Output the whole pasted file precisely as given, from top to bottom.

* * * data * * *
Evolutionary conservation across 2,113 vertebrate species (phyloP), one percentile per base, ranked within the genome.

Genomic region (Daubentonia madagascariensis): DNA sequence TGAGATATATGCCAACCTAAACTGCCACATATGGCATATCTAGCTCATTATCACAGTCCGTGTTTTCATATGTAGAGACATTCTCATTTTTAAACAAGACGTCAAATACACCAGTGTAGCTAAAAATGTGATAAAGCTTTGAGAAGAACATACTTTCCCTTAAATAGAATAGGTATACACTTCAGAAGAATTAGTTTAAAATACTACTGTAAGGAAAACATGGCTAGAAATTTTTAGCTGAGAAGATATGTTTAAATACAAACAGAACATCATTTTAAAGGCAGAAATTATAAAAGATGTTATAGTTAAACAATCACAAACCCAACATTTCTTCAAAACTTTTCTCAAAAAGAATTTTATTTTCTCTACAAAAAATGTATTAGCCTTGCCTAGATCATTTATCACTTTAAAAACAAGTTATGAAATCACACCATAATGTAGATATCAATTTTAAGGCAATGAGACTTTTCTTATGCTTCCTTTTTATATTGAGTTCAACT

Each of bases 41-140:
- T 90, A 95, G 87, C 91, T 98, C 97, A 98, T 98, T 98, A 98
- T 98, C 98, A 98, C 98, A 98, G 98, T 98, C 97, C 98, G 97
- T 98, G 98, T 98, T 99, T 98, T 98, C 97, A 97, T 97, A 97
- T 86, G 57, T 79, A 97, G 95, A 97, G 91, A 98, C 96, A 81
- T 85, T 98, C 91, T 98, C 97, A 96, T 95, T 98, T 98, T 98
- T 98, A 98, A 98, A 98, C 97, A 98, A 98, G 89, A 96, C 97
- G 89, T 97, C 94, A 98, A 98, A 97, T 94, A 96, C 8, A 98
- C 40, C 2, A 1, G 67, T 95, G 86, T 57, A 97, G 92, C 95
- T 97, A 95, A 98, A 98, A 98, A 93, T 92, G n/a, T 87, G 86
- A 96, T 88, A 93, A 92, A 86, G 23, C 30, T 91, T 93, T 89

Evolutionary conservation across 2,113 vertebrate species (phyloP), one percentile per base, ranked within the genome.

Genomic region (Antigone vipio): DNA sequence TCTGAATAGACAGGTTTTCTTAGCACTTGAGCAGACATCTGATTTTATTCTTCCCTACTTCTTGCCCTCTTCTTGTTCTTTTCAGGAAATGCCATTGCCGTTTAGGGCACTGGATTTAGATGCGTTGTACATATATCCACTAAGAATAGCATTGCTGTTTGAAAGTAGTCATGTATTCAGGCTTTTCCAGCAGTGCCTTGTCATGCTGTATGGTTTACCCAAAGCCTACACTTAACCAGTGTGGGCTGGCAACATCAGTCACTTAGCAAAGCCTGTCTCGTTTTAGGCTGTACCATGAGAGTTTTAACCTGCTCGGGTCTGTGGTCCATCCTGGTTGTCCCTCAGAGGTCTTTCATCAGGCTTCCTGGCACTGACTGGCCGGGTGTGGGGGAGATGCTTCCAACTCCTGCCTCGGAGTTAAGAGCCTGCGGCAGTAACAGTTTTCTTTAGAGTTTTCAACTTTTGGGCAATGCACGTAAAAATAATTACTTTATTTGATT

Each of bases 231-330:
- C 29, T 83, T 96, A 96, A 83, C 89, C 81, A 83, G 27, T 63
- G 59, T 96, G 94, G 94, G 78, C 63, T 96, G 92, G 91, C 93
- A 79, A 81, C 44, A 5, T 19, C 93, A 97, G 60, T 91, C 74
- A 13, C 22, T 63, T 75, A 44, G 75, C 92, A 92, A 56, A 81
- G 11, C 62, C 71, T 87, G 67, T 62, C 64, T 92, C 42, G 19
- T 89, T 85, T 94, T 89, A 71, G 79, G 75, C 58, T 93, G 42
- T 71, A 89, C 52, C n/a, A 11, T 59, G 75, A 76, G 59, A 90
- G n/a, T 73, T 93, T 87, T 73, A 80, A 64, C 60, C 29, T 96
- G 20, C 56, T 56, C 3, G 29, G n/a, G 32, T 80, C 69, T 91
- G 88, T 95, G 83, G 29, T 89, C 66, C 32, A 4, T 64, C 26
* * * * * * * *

Evolutionary conservation across 2,113 vertebrate species (phyloP), one percentile per base, ranked within the genome.

Genomic region (Daubentonia madagascariensis): DNA sequence TGAGATATATGCCAACCTAAACTGCCACATATGGCATATCTAGCTCATTATCACAGTCCGTGTTTTCATATGTAGAGACATTCTCATTTTTAAACAAGACGTCAAATACACCAGTGTAGCTAAAAATGTGATAAAGCTTTGAGAAGAACATACTTTCCCTTAAATAGAATAGGTATACACTTCAGAAGAATTAGTTTAAAATACTACTGTAAGGAAAACATGGCTAGAAATTTTTAGCTGAGAAGATATGTTTAAATACAAACAGAACATCATTTTAAAGGCAGAAATTATAAAAGATGTTATAGTTAAACAATCACAAACCCAACATTTCTTCAAAACTTTTCTCAAAAAGAATTTTATTTTCTCTACAAAAAATGTATTAGCCTTGCCTAGATCATTTATCACTTTAAAAACAAGTTATGAAATCACACCATAATGTAGATATCAATTTTAAGGCAATGAGACTTTTCTTATGCTTCCTTTTTATATTGAGTTCAACT

Each of bases 41-140:
- T 90, A 95, G 87, C 91, T 98, C 97, A 98, T 98, T 98, A 98
- T 98, C 98, A 98, C 98, A 98, G 98, T 98, C 97, C 98, G 97
- T 98, G 98, T 98, T 99, T 98, T 98, C 97, A 97, T 97, A 97
- T 86, G 57, T 79, A 97, G 95, A 97, G 91, A 98, C 96, A 81
- T 85, T 98, C 91, T 98, C 97, A 96, T 95, T 98, T 98, T 98
- T 98, A 98, A 98, A 98, C 97, A 98, A 98, G 89, A 96, C 97
- G 89, T 97, C 94, A 98, A 98, A 97, T 94, A 96, C 8, A 98
- C 40, C 2, A 1, G 67, T 95, G 86, T 57, A 97, G 92, C 95
- T 97, A 95, A 98, A 98, A 98, A 93, T 92, G n/a, T 87, G 86
- A 96, T 88, A 93, A 92, A 86, G 23, C 30, T 91, T 93, T 89

Evolutionary conservation across 2,113 vertebrate species (phyloP), one percentile per base, ranked within the genome.

Genomic region (Antigone vipio): DNA sequence TCTGAATAGACAGGTTTTCTTAGCACTTGAGCAGACATCTGATTTTATTCTTCCCTACTTCTTGCCCTCTTCTTGTTCTTTTCAGGAAATGCCATTGCCGTTTAGGGCACTGGATTTAGATGCGTTGTACATATATCCACTAAGAATAGCATTGCTGTTTGAAAGTAGTCATGTATTCAGGCTTTTCCAGCAGTGCCTTGTCATGCTGTATGGTTTACCCAAAGCCTACACTTAACCAGTGTGGGCTGGCAACATCAGTCACTTAGCAAAGCCTGTCTCGTTTTAGGCTGTACCATGAGAGTTTTAACCTGCTCGGGTCTGTGGTCCATCCTGGTTGTCCCTCAGAGGTCTTTCATCAGGCTTCCTGGCACTGACTGGCCGGGTGTGGGGGAGATGCTTCCAACTCCTGCCTCGGAGTTAAGAGCCTGCGGCAGTAACAGTTTTCTTTAGAGTTTTCAACTTTTGGGCAATGCACGTAAAAATAATTACTTTATTTGATT

Each of bases 231-330:
- C 29, T 83, T 96, A 96, A 83, C 89, C 81, A 83, G 27, T 63
- G 59, T 96, G 94, G 94, G 78, C 63, T 96, G 92, G 91, C 93
- A 79, A 81, C 44, A 5, T 19, C 93, A 97, G 60, T 91, C 74
- A 13, C 22, T 63, T 75, A 44, G 75, C 92, A 92, A 56, A 81
- G 11, C 62, C 71, T 87, G 67, T 62, C 64, T 92, C 42, G 19
- T 89, T 85, T 94, T 89, A 71, G 79, G 75, C 58, T 93, G 42
- T 71, A 89, C 52, C n/a, A 11, T 59, G 75, A 76, G 59, A 90
- G n/a, T 73, T 93, T 87, T 73, A 80, A 64, C 60, C 29, T 96
- G 20, C 56, T 56, C 3, G 29, G n/a, G 32, T 80, C 69, T 91
- G 88, T 95, G 83, G 29, T 89, C 66, C 32, A 4, T 64, C 26